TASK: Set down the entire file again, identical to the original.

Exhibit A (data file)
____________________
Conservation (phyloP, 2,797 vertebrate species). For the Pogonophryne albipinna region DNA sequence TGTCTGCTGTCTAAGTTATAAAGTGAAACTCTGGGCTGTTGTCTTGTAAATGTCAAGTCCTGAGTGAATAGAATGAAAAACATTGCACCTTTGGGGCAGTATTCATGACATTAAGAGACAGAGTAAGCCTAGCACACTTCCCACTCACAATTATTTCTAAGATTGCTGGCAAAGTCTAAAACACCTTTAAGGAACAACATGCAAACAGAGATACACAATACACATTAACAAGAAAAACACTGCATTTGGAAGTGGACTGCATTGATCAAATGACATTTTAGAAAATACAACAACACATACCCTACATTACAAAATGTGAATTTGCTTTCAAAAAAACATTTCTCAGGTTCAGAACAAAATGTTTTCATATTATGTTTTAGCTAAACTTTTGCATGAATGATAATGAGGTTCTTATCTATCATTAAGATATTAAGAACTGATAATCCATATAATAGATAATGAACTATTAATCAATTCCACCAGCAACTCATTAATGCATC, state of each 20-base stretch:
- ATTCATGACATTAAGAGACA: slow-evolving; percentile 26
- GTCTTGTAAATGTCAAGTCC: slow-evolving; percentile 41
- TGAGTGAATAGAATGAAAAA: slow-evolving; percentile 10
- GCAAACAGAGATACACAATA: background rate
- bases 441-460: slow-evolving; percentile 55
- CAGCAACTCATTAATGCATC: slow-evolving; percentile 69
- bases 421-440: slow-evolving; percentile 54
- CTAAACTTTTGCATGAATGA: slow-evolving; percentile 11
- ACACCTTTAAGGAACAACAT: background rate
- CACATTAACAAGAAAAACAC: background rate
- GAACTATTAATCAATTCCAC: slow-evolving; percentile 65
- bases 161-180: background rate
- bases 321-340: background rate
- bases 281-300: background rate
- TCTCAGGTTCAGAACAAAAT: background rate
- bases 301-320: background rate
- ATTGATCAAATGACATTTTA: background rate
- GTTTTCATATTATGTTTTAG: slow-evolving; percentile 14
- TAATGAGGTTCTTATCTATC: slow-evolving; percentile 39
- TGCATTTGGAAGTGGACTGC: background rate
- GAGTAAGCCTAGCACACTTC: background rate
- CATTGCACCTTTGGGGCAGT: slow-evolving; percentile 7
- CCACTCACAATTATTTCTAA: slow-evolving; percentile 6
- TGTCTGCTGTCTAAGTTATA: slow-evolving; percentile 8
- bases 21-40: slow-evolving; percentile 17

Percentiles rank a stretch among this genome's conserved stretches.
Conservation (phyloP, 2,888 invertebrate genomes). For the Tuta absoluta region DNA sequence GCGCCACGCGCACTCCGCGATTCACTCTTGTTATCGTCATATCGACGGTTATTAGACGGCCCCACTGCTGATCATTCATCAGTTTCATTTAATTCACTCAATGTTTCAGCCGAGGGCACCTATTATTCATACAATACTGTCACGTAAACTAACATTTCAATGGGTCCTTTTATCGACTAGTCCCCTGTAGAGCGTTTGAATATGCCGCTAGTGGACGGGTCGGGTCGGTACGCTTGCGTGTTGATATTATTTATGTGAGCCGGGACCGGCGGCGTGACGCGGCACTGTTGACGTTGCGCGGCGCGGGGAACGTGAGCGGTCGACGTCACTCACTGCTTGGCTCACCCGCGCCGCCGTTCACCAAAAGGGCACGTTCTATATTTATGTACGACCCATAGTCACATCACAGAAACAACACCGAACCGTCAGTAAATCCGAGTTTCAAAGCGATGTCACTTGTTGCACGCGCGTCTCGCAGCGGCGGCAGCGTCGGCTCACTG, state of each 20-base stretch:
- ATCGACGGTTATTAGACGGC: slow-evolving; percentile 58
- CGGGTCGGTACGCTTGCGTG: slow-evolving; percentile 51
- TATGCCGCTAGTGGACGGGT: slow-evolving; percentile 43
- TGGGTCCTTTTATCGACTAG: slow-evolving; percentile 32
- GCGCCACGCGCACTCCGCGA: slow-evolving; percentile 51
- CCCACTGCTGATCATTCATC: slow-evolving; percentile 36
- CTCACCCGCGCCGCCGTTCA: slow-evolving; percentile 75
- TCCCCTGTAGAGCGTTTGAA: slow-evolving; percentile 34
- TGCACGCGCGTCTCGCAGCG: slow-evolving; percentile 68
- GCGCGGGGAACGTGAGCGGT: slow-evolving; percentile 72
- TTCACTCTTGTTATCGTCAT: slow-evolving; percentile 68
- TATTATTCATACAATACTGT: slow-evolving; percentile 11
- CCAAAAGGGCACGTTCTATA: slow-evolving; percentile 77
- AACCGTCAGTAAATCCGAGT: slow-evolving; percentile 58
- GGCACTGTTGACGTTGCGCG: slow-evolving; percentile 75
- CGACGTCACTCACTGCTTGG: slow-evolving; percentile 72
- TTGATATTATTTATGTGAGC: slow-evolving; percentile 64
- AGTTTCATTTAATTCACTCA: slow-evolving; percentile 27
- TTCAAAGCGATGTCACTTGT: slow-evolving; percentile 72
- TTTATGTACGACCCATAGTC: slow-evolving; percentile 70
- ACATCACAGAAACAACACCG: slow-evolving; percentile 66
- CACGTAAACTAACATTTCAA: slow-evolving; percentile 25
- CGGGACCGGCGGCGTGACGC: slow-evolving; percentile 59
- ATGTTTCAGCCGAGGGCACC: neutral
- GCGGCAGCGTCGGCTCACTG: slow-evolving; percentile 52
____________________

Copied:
Conservation (phyloP, 2,797 vertebrate species). For the Pogonophryne albipinna region DNA sequence TGTCTGCTGTCTAAGTTATAAAGTGAAACTCTGGGCTGTTGTCTTGTAAATGTCAAGTCCTGAGTGAATAGAATGAAAAACATTGCACCTTTGGGGCAGTATTCATGACATTAAGAGACAGAGTAAGCCTAGCACACTTCCCACTCACAATTATTTCTAAGATTGCTGGCAAAGTCTAAAACACCTTTAAGGAACAACATGCAAACAGAGATACACAATACACATTAACAAGAAAAACACTGCATTTGGAAGTGGACTGCATTGATCAAATGACATTTTAGAAAATACAACAACACATACCCTACATTACAAAATGTGAATTTGCTTTCAAAAAAACATTTCTCAGGTTCAGAACAAAATGTTTTCATATTATGTTTTAGCTAAACTTTTGCATGAATGATAATGAGGTTCTTATCTATCATTAAGATATTAAGAACTGATAATCCATATAATAGATAATGAACTATTAATCAATTCCACCAGCAACTCATTAATGCATC, state of each 20-base stretch:
- ATTCATGACATTAAGAGACA: slow-evolving; percentile 26
- GTCTTGTAAATGTCAAGTCC: slow-evolving; percentile 41
- TGAGTGAATAGAATGAAAAA: slow-evolving; percentile 10
- GCAAACAGAGATACACAATA: background rate
- bases 441-460: slow-evolving; percentile 55
- CAGCAACTCATTAATGCATC: slow-evolving; percentile 69
- bases 421-440: slow-evolving; percentile 54
- CTAAACTTTTGCATGAATGA: slow-evolving; percentile 11
- ACACCTTTAAGGAACAACAT: background rate
- CACATTAACAAGAAAAACAC: background rate
- GAACTATTAATCAATTCCAC: slow-evolving; percentile 65
- bases 161-180: background rate
- bases 321-340: background rate
- bases 281-300: background rate
- TCTCAGGTTCAGAACAAAAT: background rate
- bases 301-320: background rate
- ATTGATCAAATGACATTTTA: background rate
- GTTTTCATATTATGTTTTAG: slow-evolving; percentile 14
- TAATGAGGTTCTTATCTATC: slow-evolving; percentile 39
- TGCATTTGGAAGTGGACTGC: background rate
- GAGTAAGCCTAGCACACTTC: background rate
- CATTGCACCTTTGGGGCAGT: slow-evolving; percentile 7
- CCACTCACAATTATTTCTAA: slow-evolving; percentile 6
- TGTCTGCTGTCTAAGTTATA: slow-evolving; percentile 8
- bases 21-40: slow-evolving; percentile 17

Percentiles rank a stretch among this genome's conserved stretches.
Conservation (phyloP, 2,888 invertebrate genomes). For the Tuta absoluta region DNA sequence GCGCCACGCGCACTCCGCGATTCACTCTTGTTATCGTCATATCGACGGTTATTAGACGGCCCCACTGCTGATCATTCATCAGTTTCATTTAATTCACTCAATGTTTCAGCCGAGGGCACCTATTATTCATACAATACTGTCACGTAAACTAACATTTCAATGGGTCCTTTTATCGACTAGTCCCCTGTAGAGCGTTTGAATATGCCGCTAGTGGACGGGTCGGGTCGGTACGCTTGCGTGTTGATATTATTTATGTGAGCCGGGACCGGCGGCGTGACGCGGCACTGTTGACGTTGCGCGGCGCGGGGAACGTGAGCGGTCGACGTCACTCACTGCTTGGCTCACCCGCGCCGCCGTTCACCAAAAGGGCACGTTCTATATTTATGTACGACCCATAGTCACATCACAGAAACAACACCGAACCGTCAGTAAATCCGAGTTTCAAAGCGATGTCACTTGTTGCACGCGCGTCTCGCAGCGGCGGCAGCGTCGGCTCACTG, state of each 20-base stretch:
- ATCGACGGTTATTAGACGGC: slow-evolving; percentile 58
- CGGGTCGGTACGCTTGCGTG: slow-evolving; percentile 51
- TATGCCGCTAGTGGACGGGT: slow-evolving; percentile 43
- TGGGTCCTTTTATCGACTAG: slow-evolving; percentile 32
- GCGCCACGCGCACTCCGCGA: slow-evolving; percentile 51
- CCCACTGCTGATCATTCATC: slow-evolving; percentile 36
- CTCACCCGCGCCGCCGTTCA: slow-evolving; percentile 75
- TCCCCTGTAGAGCGTTTGAA: slow-evolving; percentile 34
- TGCACGCGCGTCTCGCAGCG: slow-evolving; percentile 68
- GCGCGGGGAACGTGAGCGGT: slow-evolving; percentile 72
- TTCACTCTTGTTATCGTCAT: slow-evolving; percentile 68
- TATTATTCATACAATACTGT: slow-evolving; percentile 11
- CCAAAAGGGCACGTTCTATA: slow-evolving; percentile 77
- AACCGTCAGTAAATCCGAGT: slow-evolving; percentile 58
- GGCACTGTTGACGTTGCGCG: slow-evolving; percentile 75
- CGACGTCACTCACTGCTTGG: slow-evolving; percentile 72
- TTGATATTATTTATGTGAGC: slow-evolving; percentile 64
- AGTTTCATTTAATTCACTCA: slow-evolving; percentile 27
- TTCAAAGCGATGTCACTTGT: slow-evolving; percentile 72
- TTTATGTACGACCCATAGTC: slow-evolving; percentile 70
- ACATCACAGAAACAACACCG: slow-evolving; percentile 66
- CACGTAAACTAACATTTCAA: slow-evolving; percentile 25
- CGGGACCGGCGGCGTGACGC: slow-evolving; percentile 59
- ATGTTTCAGCCGAGGGCACC: neutral
- GCGGCAGCGTCGGCTCACTG: slow-evolving; percentile 52